Translation, Cross-cultural Adaptation, and Psychometric Properties of the Hausa Versions of the Numerical Pain Rating Scale and Global Rating of Change Scale in a Low-literate Population With Chronic Low Back Pain
Conclusions. The NPRS and GRCS were successfully adapted into Hausa language with acceptable reliability, validity, and responsiveness. These measures are appropriate for clinical and research use among Hausa-speaking patients. Level of Evidence: 2
Conclusion: Insomnia was associated with disability in men, whereas aging and pain severity were associated with disability in women. Catastrophic thinking was not associated with disability in both sexes. PMID: 32454923 [PubMed - in process]
CONCLUSIONS: The ODI appears to be a similarly unidimensional and internally consistent questionnaire in both genders without any substantial variability in the items' difficulty and discrimination. CLINICAL REHABILITATION IMPACT: The ODI produces psychometrically similar results in both genders. Small and clinically hardly significant gender-related differences in the properties of ODI can be neglected. PMID: 32452663 [PubMed - as supplied by publisher]
Condition: Low Back Pain Intervention: Behavioral: Pain Neuroscience Education (PNE) Sponsor: University of Utah Not yet recruiting
This study aimed to determine the predictors of fear-avoidance beliefs, pain, and disability indices in patients with chronic low back pain (LBP).Subjects and MethodsA cross-sectional study was carried out on patients with chronic LBP attending the rheumatology outpatient clinics at Suez Canal University Hospital. Convenience sampling was used, and the main outcome measures were fear-avoidance beliefs, pain, and disability indices, which were measured using structured questionnaires.ResultsMean age was 47 ± 13.4 years; mean body mass index (BMI) was 30.4 ± 5.47. Mean scores of the...
This clinical trial evaluated the independent and combined effects of a tricyclic antidepressant (desipramine) and cognitive behavioral therapy (CBT) for chronic back pain relative to an active placebo treatment. Participants (n = 142) were patients experiencing daily chronic back pain at an intensity of ≥4/10 who were randomized to a single-center, double-blind, 12-week, 4-arm, parallel groups controlled clinical trial of (1) low concentration desipramine titrated to reach a serum concentration level of 15 to 65 ng/mL; (2) CBT and active placebo medication (benztropine mesylate, 0.125 mg); (3) low concentration desipra...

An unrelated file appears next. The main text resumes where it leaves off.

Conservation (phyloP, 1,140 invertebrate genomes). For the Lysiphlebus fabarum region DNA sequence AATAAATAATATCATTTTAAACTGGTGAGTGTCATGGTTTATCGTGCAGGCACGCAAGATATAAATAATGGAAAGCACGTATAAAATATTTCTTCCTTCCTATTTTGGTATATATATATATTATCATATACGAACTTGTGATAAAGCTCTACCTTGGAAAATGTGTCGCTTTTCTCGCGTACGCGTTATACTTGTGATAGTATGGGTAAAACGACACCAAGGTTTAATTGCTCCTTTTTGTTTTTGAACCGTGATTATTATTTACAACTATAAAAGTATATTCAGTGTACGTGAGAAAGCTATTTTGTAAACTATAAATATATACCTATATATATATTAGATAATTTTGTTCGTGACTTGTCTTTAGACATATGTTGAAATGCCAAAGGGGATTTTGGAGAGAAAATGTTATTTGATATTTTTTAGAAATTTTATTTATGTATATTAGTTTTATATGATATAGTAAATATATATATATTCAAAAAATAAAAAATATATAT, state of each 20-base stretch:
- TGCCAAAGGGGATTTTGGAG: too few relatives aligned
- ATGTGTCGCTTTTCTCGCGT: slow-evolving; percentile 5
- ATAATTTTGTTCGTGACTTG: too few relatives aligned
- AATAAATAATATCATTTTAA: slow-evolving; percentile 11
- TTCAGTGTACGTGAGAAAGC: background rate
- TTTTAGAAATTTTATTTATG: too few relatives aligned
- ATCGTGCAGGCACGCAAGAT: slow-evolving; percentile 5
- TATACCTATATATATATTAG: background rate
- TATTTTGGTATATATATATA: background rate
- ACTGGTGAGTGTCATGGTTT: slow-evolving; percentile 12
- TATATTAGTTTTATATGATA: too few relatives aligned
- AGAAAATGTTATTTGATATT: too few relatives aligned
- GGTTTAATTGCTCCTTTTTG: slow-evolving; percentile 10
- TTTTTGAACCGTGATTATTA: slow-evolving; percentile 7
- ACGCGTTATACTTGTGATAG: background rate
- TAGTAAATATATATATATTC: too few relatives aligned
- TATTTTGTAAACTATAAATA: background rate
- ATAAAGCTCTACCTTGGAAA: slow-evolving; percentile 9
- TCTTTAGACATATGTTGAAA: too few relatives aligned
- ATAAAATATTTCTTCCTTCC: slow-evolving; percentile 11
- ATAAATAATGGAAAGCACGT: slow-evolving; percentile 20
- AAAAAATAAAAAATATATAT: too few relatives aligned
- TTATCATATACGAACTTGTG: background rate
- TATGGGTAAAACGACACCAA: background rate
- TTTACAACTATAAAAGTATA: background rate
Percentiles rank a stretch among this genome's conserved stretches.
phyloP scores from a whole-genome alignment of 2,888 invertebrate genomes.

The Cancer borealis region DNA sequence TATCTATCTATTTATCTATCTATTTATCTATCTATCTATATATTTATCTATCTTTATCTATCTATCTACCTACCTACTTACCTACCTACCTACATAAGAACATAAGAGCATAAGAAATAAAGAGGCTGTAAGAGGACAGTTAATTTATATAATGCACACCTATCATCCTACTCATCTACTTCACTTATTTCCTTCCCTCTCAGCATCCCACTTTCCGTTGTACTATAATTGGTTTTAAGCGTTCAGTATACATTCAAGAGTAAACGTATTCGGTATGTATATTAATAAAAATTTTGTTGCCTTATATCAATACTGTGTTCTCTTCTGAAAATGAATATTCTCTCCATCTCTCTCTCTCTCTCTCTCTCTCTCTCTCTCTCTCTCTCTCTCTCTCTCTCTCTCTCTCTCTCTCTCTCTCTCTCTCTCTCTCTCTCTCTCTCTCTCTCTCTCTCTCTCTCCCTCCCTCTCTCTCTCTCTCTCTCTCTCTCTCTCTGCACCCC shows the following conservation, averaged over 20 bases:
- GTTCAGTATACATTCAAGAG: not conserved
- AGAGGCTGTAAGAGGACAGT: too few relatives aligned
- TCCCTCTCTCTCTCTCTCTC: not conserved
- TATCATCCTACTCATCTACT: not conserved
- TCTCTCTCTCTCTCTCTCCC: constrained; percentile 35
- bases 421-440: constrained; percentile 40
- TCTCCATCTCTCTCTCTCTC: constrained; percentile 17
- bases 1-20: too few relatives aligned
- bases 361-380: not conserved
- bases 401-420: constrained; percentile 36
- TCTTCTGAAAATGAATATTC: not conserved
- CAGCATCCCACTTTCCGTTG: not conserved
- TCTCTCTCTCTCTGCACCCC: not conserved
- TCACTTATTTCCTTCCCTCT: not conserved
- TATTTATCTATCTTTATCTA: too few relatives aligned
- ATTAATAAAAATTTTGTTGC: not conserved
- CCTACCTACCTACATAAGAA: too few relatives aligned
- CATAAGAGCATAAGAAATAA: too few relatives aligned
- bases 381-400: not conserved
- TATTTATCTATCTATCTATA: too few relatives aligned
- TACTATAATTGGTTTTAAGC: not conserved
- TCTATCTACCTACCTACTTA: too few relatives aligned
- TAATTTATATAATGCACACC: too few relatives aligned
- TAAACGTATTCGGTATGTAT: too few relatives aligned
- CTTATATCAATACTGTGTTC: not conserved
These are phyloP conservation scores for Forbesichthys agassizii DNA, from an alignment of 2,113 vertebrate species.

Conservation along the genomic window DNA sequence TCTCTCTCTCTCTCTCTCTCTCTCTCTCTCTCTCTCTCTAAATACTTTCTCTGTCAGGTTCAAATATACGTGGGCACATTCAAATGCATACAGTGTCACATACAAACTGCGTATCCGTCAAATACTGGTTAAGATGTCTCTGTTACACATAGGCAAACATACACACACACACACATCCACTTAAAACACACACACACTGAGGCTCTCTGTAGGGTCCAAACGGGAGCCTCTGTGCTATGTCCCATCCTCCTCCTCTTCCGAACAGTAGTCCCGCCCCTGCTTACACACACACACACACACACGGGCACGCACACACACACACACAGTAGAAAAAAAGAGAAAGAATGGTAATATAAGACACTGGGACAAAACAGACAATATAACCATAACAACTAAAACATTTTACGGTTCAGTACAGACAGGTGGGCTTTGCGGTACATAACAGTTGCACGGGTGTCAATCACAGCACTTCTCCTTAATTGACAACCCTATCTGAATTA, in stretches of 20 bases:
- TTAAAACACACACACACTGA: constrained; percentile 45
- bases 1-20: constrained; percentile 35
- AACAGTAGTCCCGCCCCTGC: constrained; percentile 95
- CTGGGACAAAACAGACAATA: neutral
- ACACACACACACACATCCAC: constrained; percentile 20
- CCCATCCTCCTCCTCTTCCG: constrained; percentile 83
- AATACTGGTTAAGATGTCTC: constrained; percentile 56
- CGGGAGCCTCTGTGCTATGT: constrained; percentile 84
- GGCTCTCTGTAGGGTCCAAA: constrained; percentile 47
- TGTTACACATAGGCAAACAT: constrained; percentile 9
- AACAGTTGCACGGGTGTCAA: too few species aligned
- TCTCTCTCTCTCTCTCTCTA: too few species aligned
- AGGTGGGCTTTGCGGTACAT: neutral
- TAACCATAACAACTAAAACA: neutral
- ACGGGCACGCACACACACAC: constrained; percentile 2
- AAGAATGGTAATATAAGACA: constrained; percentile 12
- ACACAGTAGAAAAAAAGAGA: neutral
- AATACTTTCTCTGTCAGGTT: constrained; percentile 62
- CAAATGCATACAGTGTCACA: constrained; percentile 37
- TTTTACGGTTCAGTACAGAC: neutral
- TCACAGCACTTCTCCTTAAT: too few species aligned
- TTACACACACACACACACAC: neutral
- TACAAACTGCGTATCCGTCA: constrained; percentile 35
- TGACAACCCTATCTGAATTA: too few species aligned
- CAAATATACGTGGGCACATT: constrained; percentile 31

Weng and colleagues must be commended for their attempts to clarify the benefit/harm ratio of duloxetine in osteoarthritis and chronic low back pain1. Indeed, the high number of therapeutic options available shows the state of affairs is a lottery while these frequent conditions “associated with substantial work disability, morbidity, costs, and increased mortality rates” deserve robust evidence2. However, their conclusion “Duloxetine had modest to moderate effects… with mild adverse events” claiming “future randomized controlled trials should focus on comparing duloxetine…” deserves scrutiny.
Patients with chronic low back pain with higher levels of kinesiophobia have a 41% greater risk of developing a physical disability. The kinesiophobia model suggests that patients fear movements because of pain, associating movement with worsening of their state. Studies that apply the Pilates method for chronic low back pain achieve positive results in reducing pain and disability, and moderate results regarding kinesiophobia.
Low back pain is highly prevalent and a major source of disability worldwide. Spa therapy is frequently used to treat low back pain, but the associated level of evidence for efficacy is insufficient. To fill t...
ConclusionTFF seems to be a powerful technique for lumbar spine stabilization in patients with chronic mechanical LBP related to lumbar MI. CT-guided technique is fast, precise, and safe and can be performed in simple analgo-sedation.
CONCLUSION: Acupressure is a feasible, effective, safe, low cost nonpharmacologic method to treat CLBP. PMID: 32379678 [PubMed - as supplied by publisher]